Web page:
Bearing Crosses and the Myth of Redemptive Suffering, Part 3

Bearing Crosses and the Myth of Redemptive Suffering, Part 3 February 22, 2024

Bearing Crosses and the Myth of Redemptive Suffering

As we wrap up our consideration of the gospel call of bearing crosses and the myth of redemptive suffering, let’s consider Jesus’ cross within Mark’s narrative itself.

In the story, Jesus:

  1. Stands up to the injustice he sees happening around him
  2. The system threatens him with a cross if he doesn’t shut up
  3. Jesus refuses to be passive. Refuses to be silent. Refuses to shut up. He keeps pushing. 
  4. The response of state is to put him on a cross.

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(Read this series from the beginning at Part 1 and Part 2.)

The third step in this chronology is what it means to embrace the way of the cross. A cross is not intrinsic to following Jesus. A cross only comes into our Jesus-following if our oppressors or abusers choose to threaten us with one. If our standing up to injustice threatens them enough for them to use force to sit us back down and get us to be silent and passive. It is at this point that Jesus’ words begin to take on life-giving rather than death-dealing meaning. I offer my comments in brackets:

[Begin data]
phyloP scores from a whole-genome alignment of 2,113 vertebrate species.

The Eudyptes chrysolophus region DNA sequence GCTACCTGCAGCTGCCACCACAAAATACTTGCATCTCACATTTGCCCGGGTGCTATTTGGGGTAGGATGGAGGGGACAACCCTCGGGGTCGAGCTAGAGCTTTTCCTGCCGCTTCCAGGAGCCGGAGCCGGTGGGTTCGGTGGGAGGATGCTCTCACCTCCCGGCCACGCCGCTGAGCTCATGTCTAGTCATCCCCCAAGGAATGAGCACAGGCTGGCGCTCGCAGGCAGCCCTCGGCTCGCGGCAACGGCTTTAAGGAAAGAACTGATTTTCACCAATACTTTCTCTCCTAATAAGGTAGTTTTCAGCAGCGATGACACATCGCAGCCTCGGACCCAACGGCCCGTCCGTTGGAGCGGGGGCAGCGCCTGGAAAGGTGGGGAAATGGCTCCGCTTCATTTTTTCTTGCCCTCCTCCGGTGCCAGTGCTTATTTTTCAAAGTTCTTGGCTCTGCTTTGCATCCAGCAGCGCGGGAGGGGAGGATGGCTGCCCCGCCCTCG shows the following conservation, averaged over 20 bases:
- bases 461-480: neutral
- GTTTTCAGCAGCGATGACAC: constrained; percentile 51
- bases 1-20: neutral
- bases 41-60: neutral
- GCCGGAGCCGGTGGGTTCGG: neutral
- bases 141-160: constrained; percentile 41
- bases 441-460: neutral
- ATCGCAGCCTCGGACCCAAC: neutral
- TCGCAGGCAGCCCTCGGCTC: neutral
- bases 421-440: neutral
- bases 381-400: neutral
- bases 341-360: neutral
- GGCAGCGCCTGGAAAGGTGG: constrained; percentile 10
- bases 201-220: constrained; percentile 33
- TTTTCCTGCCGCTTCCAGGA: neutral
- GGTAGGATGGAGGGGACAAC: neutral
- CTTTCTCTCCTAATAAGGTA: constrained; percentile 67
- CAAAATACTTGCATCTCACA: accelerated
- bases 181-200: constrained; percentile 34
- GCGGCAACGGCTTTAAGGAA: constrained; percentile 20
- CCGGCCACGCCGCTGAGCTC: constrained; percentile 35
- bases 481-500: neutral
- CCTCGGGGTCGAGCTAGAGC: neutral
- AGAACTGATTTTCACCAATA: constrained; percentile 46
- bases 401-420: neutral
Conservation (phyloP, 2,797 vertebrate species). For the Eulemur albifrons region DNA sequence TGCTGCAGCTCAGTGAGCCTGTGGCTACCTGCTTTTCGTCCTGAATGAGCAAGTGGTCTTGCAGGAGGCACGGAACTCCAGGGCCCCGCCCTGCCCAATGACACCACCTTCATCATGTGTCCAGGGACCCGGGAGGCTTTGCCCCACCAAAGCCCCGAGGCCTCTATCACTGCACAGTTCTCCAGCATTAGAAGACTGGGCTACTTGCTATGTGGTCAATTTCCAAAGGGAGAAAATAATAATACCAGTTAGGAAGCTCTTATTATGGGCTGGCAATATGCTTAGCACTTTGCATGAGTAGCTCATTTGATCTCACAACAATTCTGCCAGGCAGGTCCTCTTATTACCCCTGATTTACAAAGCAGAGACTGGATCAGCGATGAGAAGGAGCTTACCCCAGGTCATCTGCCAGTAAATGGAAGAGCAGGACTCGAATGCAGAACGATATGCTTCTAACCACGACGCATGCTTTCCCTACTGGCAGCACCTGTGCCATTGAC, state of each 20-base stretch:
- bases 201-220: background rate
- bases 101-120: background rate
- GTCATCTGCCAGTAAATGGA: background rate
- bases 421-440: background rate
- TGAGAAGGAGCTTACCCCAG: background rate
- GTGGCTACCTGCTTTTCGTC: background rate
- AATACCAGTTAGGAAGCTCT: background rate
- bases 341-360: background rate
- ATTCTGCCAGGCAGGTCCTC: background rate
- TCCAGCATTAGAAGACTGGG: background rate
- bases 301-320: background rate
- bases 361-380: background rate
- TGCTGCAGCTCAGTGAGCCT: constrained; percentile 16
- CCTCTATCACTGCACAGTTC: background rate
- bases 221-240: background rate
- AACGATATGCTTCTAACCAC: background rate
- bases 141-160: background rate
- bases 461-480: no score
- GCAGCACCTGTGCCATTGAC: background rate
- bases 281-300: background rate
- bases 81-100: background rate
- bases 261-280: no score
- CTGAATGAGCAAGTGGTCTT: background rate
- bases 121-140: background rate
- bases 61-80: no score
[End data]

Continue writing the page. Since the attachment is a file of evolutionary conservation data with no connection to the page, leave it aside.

“Whoever wants to be my disciple must deny themselves and take up their cross [be willing to not be silent] and follow me [in speaking out].

For whoever wants to save their life [through remaining silent] will lose it. [We lose a part of ourselves every time we are silent in the face of injustice.]

but whoever loses their life for me and for the gospel [being willing to speak out in face of rejection and pushback] will save it [hold onto and even reclaim our humanity that the system wants to exploit while denying].

What good is it for someone to gain the whole world, [through going along with the system]

yet forfeit their soul [silence your own conscience in what you know to be right]?

Or what can anyone give in exchange for their soul? [Whatever the cost of speaking out, it’s worth it. Whatever the reward being offered for being silent, it’s not worth it.]”

The cross is not the injustice or abuse we are to bear. The cross is what our oppressors or abusers threaten us with if we don’t cease and desist speaking out. To be willing to bear a cross means instead to keep speaking out, don’t be silent, keep calling for justice, keep holding abusers and oppressors accountable. This is the only way we and they will ever experience change. 

How we define bearing a cross—whether passively bearing injustice, or refusing to be silent in the face of injustice—may seem to be a subtle interpretive difference. But for a Jesus follower it makes all the difference in the world in how we respond to abuse and suffering. 


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About Herb Montgomery
Herb Montgomery, director of Renewed Heart Ministries, is an author and adult religious re-educator helping Christians explore the intersection of their faith with love, compassion, action, and societal justice. You can read more about the author here.

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